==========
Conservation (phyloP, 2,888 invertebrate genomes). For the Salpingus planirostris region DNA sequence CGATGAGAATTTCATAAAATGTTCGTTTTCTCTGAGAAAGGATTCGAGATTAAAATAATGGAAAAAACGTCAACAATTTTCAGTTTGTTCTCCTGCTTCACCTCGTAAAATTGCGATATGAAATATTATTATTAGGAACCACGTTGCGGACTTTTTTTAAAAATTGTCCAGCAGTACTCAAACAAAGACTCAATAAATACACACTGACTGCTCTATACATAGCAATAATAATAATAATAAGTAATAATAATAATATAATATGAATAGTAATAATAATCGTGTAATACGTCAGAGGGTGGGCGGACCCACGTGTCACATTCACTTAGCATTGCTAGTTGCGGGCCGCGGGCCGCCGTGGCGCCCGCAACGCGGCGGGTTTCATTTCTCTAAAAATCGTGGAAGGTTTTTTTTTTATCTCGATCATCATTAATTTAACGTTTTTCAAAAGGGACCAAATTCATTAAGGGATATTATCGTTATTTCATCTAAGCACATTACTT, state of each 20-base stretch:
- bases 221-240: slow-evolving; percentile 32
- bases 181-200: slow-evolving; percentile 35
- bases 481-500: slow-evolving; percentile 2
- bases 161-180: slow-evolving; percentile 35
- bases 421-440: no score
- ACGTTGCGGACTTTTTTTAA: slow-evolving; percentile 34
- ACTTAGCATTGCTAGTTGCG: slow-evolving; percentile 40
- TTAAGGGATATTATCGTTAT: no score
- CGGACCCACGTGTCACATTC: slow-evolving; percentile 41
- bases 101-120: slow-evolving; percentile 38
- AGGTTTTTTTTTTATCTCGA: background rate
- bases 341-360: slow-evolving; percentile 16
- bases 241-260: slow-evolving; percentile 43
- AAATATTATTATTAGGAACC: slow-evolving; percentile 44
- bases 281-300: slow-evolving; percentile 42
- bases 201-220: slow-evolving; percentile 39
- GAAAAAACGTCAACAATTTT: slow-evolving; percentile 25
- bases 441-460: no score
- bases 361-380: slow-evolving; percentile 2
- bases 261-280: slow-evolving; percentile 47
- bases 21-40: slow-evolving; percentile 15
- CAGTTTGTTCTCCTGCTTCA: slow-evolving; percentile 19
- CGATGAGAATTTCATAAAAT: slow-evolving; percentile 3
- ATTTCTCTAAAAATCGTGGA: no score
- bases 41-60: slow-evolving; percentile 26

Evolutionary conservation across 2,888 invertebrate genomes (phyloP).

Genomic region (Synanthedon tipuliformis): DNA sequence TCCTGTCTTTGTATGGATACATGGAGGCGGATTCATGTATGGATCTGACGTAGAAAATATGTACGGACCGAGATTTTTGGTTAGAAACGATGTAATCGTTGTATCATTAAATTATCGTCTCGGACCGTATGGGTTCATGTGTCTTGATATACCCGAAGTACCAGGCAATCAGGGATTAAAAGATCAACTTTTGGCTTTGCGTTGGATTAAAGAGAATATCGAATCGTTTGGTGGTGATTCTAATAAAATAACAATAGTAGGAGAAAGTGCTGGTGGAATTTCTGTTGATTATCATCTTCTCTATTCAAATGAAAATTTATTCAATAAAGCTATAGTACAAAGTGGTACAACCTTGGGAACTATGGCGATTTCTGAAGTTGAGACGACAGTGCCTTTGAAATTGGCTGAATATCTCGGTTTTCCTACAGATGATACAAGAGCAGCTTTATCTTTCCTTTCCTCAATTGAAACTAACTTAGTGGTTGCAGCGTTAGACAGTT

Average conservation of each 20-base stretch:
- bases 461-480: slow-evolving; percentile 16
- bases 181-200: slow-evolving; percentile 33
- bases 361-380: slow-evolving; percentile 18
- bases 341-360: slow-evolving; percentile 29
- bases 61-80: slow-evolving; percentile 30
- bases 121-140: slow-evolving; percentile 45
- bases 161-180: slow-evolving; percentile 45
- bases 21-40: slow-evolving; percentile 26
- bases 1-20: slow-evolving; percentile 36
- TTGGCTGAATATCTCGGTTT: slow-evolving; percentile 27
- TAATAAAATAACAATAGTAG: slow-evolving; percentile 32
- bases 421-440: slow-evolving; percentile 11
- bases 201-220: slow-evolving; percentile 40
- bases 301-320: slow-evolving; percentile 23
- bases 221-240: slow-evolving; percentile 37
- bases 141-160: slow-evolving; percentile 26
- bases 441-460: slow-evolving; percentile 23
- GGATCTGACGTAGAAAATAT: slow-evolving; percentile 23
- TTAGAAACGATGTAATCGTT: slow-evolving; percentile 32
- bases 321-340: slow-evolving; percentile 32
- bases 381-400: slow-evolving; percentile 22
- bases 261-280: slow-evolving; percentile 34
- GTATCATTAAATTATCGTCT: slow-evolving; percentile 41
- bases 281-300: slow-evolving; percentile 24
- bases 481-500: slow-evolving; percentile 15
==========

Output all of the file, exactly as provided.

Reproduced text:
Conservation (phyloP, 2,888 invertebrate genomes). For the Salpingus planirostris region DNA sequence CGATGAGAATTTCATAAAATGTTCGTTTTCTCTGAGAAAGGATTCGAGATTAAAATAATGGAAAAAACGTCAACAATTTTCAGTTTGTTCTCCTGCTTCACCTCGTAAAATTGCGATATGAAATATTATTATTAGGAACCACGTTGCGGACTTTTTTTAAAAATTGTCCAGCAGTACTCAAACAAAGACTCAATAAATACACACTGACTGCTCTATACATAGCAATAATAATAATAATAAGTAATAATAATAATATAATATGAATAGTAATAATAATCGTGTAATACGTCAGAGGGTGGGCGGACCCACGTGTCACATTCACTTAGCATTGCTAGTTGCGGGCCGCGGGCCGCCGTGGCGCCCGCAACGCGGCGGGTTTCATTTCTCTAAAAATCGTGGAAGGTTTTTTTTTTATCTCGATCATCATTAATTTAACGTTTTTCAAAAGGGACCAAATTCATTAAGGGATATTATCGTTATTTCATCTAAGCACATTACTT, state of each 20-base stretch:
- bases 221-240: slow-evolving; percentile 32
- bases 181-200: slow-evolving; percentile 35
- bases 481-500: slow-evolving; percentile 2
- bases 161-180: slow-evolving; percentile 35
- bases 421-440: no score
- ACGTTGCGGACTTTTTTTAA: slow-evolving; percentile 34
- ACTTAGCATTGCTAGTTGCG: slow-evolving; percentile 40
- TTAAGGGATATTATCGTTAT: no score
- CGGACCCACGTGTCACATTC: slow-evolving; percentile 41
- bases 101-120: slow-evolving; percentile 38
- AGGTTTTTTTTTTATCTCGA: background rate
- bases 341-360: slow-evolving; percentile 16
- bases 241-260: slow-evolving; percentile 43
- AAATATTATTATTAGGAACC: slow-evolving; percentile 44
- bases 281-300: slow-evolving; percentile 42
- bases 201-220: slow-evolving; percentile 39
- GAAAAAACGTCAACAATTTT: slow-evolving; percentile 25
- bases 441-460: no score
- bases 361-380: slow-evolving; percentile 2
- bases 261-280: slow-evolving; percentile 47
- bases 21-40: slow-evolving; percentile 15
- CAGTTTGTTCTCCTGCTTCA: slow-evolving; percentile 19
- CGATGAGAATTTCATAAAAT: slow-evolving; percentile 3
- ATTTCTCTAAAAATCGTGGA: no score
- bases 41-60: slow-evolving; percentile 26

Evolutionary conservation across 2,888 invertebrate genomes (phyloP).

Genomic region (Synanthedon tipuliformis): DNA sequence TCCTGTCTTTGTATGGATACATGGAGGCGGATTCATGTATGGATCTGACGTAGAAAATATGTACGGACCGAGATTTTTGGTTAGAAACGATGTAATCGTTGTATCATTAAATTATCGTCTCGGACCGTATGGGTTCATGTGTCTTGATATACCCGAAGTACCAGGCAATCAGGGATTAAAAGATCAACTTTTGGCTTTGCGTTGGATTAAAGAGAATATCGAATCGTTTGGTGGTGATTCTAATAAAATAACAATAGTAGGAGAAAGTGCTGGTGGAATTTCTGTTGATTATCATCTTCTCTATTCAAATGAAAATTTATTCAATAAAGCTATAGTACAAAGTGGTACAACCTTGGGAACTATGGCGATTTCTGAAGTTGAGACGACAGTGCCTTTGAAATTGGCTGAATATCTCGGTTTTCCTACAGATGATACAAGAGCAGCTTTATCTTTCCTTTCCTCAATTGAAACTAACTTAGTGGTTGCAGCGTTAGACAGTT

Average conservation of each 20-base stretch:
- bases 461-480: slow-evolving; percentile 16
- bases 181-200: slow-evolving; percentile 33
- bases 361-380: slow-evolving; percentile 18
- bases 341-360: slow-evolving; percentile 29
- bases 61-80: slow-evolving; percentile 30
- bases 121-140: slow-evolving; percentile 45
- bases 161-180: slow-evolving; percentile 45
- bases 21-40: slow-evolving; percentile 26
- bases 1-20: slow-evolving; percentile 36
- TTGGCTGAATATCTCGGTTT: slow-evolving; percentile 27
- TAATAAAATAACAATAGTAG: slow-evolving; percentile 32
- bases 421-440: slow-evolving; percentile 11
- bases 201-220: slow-evolving; percentile 40
- bases 301-320: slow-evolving; percentile 23
- bases 221-240: slow-evolving; percentile 37
- bases 141-160: slow-evolving; percentile 26
- bases 441-460: slow-evolving; percentile 23
- GGATCTGACGTAGAAAATAT: slow-evolving; percentile 23
- TTAGAAACGATGTAATCGTT: slow-evolving; percentile 32
- bases 321-340: slow-evolving; percentile 32
- bases 381-400: slow-evolving; percentile 22
- bases 261-280: slow-evolving; percentile 34
- GTATCATTAAATTATCGTCT: slow-evolving; percentile 41
- bases 281-300: slow-evolving; percentile 24
- bases 481-500: slow-evolving; percentile 15